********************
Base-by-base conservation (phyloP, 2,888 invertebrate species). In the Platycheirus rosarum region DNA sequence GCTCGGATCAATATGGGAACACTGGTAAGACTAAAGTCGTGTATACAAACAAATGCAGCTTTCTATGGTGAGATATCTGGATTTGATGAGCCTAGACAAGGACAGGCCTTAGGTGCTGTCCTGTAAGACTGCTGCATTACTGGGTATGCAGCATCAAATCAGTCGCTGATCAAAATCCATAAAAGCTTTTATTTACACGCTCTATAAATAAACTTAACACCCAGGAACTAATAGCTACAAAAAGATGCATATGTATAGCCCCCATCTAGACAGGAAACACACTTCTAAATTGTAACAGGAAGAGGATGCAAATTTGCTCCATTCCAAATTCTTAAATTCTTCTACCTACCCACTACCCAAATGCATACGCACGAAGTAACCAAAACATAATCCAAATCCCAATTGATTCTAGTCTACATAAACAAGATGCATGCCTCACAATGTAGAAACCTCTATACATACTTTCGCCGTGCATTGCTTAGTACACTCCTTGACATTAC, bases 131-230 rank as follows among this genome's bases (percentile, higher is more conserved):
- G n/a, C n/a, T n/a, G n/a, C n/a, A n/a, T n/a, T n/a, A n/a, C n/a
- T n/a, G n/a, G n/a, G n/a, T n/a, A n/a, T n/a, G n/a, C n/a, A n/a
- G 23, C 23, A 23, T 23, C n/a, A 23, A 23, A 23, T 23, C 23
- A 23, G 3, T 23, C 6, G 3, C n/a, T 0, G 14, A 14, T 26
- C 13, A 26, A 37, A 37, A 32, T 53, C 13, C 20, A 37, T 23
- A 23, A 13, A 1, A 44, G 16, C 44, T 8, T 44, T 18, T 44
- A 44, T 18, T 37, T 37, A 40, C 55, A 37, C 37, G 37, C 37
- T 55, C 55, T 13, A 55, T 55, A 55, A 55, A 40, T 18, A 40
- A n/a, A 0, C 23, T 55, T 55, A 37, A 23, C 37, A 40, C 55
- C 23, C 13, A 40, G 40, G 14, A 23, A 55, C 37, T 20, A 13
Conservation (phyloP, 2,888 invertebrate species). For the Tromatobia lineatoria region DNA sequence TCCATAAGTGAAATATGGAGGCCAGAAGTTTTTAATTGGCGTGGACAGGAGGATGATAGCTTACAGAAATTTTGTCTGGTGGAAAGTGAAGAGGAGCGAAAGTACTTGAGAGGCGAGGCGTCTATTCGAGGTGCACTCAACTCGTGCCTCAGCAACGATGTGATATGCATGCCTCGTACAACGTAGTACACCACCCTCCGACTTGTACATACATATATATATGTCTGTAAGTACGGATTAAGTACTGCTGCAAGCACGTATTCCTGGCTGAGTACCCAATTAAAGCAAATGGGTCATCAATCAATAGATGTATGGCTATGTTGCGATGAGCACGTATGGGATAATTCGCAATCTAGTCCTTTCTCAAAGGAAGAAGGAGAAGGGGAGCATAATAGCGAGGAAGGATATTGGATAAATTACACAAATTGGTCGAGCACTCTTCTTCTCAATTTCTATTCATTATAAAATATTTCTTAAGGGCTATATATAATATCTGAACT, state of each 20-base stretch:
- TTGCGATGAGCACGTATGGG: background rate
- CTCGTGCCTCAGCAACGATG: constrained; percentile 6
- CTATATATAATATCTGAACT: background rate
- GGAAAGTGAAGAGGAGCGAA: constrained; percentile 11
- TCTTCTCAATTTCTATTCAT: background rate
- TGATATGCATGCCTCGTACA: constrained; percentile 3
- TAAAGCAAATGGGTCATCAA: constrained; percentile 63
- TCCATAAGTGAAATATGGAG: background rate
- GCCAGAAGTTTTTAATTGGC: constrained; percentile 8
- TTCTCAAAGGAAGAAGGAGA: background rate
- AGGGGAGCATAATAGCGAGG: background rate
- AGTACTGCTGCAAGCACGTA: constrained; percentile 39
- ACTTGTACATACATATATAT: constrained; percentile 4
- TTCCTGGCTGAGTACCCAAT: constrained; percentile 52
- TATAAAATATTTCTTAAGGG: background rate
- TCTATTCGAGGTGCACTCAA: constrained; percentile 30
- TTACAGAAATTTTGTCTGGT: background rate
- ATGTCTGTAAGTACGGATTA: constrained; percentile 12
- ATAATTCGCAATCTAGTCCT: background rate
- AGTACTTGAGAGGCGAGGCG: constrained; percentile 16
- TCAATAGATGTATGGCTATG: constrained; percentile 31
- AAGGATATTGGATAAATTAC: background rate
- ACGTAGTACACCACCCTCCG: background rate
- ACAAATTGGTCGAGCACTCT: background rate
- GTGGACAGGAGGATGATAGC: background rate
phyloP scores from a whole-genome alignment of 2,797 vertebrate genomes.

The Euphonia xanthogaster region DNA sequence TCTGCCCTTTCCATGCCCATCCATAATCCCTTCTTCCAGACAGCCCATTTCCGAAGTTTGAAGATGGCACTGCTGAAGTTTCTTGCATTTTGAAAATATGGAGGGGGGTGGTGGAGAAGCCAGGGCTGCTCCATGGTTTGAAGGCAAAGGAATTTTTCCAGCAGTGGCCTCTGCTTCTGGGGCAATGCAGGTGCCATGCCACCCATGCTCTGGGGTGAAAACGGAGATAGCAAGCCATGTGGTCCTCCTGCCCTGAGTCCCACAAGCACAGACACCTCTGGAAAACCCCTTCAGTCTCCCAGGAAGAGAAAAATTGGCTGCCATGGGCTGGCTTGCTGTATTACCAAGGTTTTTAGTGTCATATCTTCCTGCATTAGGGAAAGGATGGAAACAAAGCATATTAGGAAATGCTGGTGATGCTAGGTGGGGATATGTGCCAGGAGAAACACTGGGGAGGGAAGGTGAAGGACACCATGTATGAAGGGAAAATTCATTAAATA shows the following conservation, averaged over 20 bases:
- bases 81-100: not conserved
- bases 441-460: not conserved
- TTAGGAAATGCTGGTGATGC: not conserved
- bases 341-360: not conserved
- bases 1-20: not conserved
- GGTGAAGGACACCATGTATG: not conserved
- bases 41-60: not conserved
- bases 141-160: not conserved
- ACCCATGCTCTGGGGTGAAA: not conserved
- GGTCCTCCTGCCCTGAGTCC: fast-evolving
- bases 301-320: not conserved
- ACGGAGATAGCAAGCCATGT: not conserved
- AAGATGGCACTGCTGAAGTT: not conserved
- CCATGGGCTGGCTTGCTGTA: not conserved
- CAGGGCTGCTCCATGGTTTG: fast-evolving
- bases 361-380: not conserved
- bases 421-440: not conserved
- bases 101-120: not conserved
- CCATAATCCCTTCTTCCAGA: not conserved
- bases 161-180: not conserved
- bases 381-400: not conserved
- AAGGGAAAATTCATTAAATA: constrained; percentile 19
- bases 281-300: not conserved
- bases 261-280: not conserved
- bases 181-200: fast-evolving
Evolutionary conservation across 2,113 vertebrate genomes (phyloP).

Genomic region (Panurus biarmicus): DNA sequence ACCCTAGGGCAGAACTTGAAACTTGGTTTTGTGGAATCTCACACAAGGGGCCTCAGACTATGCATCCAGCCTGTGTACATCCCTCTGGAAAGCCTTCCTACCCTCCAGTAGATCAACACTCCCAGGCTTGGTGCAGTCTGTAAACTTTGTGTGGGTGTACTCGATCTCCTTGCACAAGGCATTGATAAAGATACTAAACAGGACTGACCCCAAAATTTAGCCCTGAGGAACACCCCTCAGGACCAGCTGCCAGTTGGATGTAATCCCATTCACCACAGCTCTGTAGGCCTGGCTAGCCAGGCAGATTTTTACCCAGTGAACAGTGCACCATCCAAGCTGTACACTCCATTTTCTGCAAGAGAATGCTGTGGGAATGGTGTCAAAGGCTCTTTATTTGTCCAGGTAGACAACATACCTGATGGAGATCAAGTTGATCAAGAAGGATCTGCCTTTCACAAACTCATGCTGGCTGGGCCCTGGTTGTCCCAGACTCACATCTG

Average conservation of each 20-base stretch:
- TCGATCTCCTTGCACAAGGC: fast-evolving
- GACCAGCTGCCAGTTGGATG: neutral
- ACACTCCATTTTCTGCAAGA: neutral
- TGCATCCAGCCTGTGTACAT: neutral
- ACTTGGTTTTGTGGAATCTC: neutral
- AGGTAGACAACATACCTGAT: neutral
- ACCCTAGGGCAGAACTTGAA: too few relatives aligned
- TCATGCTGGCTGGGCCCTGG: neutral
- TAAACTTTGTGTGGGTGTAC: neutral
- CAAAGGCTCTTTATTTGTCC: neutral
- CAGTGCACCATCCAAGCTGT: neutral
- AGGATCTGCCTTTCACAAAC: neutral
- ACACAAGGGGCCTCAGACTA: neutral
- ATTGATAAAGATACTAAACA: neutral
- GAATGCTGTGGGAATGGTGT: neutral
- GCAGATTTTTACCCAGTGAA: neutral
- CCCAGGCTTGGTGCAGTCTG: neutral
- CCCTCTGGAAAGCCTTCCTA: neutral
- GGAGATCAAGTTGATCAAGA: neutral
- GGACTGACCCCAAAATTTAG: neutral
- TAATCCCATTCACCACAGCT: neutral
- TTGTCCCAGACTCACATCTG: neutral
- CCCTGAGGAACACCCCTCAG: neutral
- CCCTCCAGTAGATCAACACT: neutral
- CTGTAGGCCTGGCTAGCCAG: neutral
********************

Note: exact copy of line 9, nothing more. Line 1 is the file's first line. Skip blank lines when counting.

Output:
- T 55, C 55, T 13, A 55, T 55, A 55, A 55, A 40, T 18, A 40